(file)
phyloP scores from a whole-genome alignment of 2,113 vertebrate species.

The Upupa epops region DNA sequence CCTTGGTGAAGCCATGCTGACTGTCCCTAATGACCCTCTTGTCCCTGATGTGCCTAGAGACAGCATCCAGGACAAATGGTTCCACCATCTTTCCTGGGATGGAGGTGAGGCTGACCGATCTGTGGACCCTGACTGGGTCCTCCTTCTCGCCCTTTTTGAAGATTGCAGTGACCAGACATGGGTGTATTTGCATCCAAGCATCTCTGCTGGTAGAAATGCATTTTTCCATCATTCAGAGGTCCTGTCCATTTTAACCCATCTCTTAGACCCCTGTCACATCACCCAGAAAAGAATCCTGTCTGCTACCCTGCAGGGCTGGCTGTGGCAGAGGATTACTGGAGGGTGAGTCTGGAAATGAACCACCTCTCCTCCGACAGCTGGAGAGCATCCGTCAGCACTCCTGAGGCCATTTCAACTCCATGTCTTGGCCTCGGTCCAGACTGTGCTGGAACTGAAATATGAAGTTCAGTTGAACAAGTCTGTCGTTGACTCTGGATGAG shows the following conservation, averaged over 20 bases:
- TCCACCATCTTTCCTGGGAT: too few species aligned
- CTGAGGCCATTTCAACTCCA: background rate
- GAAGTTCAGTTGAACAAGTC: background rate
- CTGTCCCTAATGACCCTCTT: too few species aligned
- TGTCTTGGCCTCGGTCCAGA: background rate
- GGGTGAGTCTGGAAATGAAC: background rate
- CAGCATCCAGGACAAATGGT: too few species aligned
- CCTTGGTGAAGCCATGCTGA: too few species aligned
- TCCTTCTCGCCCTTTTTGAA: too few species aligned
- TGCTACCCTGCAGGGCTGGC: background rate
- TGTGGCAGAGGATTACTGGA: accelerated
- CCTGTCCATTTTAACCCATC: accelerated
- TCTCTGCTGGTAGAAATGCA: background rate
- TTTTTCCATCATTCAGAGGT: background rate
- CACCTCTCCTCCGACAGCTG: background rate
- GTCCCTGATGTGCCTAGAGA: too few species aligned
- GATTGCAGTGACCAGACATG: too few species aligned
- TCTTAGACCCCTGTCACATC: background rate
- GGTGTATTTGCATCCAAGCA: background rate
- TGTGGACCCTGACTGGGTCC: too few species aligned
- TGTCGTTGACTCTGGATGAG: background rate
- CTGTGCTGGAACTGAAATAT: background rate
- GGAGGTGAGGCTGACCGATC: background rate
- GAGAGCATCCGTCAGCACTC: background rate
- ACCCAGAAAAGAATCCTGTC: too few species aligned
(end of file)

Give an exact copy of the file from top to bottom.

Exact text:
phyloP scores from a whole-genome alignment of 2,113 vertebrate species.

The Upupa epops region DNA sequence CCTTGGTGAAGCCATGCTGACTGTCCCTAATGACCCTCTTGTCCCTGATGTGCCTAGAGACAGCATCCAGGACAAATGGTTCCACCATCTTTCCTGGGATGGAGGTGAGGCTGACCGATCTGTGGACCCTGACTGGGTCCTCCTTCTCGCCCTTTTTGAAGATTGCAGTGACCAGACATGGGTGTATTTGCATCCAAGCATCTCTGCTGGTAGAAATGCATTTTTCCATCATTCAGAGGTCCTGTCCATTTTAACCCATCTCTTAGACCCCTGTCACATCACCCAGAAAAGAATCCTGTCTGCTACCCTGCAGGGCTGGCTGTGGCAGAGGATTACTGGAGGGTGAGTCTGGAAATGAACCACCTCTCCTCCGACAGCTGGAGAGCATCCGTCAGCACTCCTGAGGCCATTTCAACTCCATGTCTTGGCCTCGGTCCAGACTGTGCTGGAACTGAAATATGAAGTTCAGTTGAACAAGTCTGTCGTTGACTCTGGATGAG shows the following conservation, averaged over 20 bases:
- TCCACCATCTTTCCTGGGAT: too few species aligned
- CTGAGGCCATTTCAACTCCA: background rate
- GAAGTTCAGTTGAACAAGTC: background rate
- CTGTCCCTAATGACCCTCTT: too few species aligned
- TGTCTTGGCCTCGGTCCAGA: background rate
- GGGTGAGTCTGGAAATGAAC: background rate
- CAGCATCCAGGACAAATGGT: too few species aligned
- CCTTGGTGAAGCCATGCTGA: too few species aligned
- TCCTTCTCGCCCTTTTTGAA: too few species aligned
- TGCTACCCTGCAGGGCTGGC: background rate
- TGTGGCAGAGGATTACTGGA: accelerated
- CCTGTCCATTTTAACCCATC: accelerated
- TCTCTGCTGGTAGAAATGCA: background rate
- TTTTTCCATCATTCAGAGGT: background rate
- CACCTCTCCTCCGACAGCTG: background rate
- GTCCCTGATGTGCCTAGAGA: too few species aligned
- GATTGCAGTGACCAGACATG: too few species aligned
- TCTTAGACCCCTGTCACATC: background rate
- GGTGTATTTGCATCCAAGCA: background rate
- TGTGGACCCTGACTGGGTCC: too few species aligned
- TGTCGTTGACTCTGGATGAG: background rate
- CTGTGCTGGAACTGAAATAT: background rate
- GGAGGTGAGGCTGACCGATC: background rate
- GAGAGCATCCGTCAGCACTC: background rate
- ACCCAGAAAAGAATCCTGTC: too few species aligned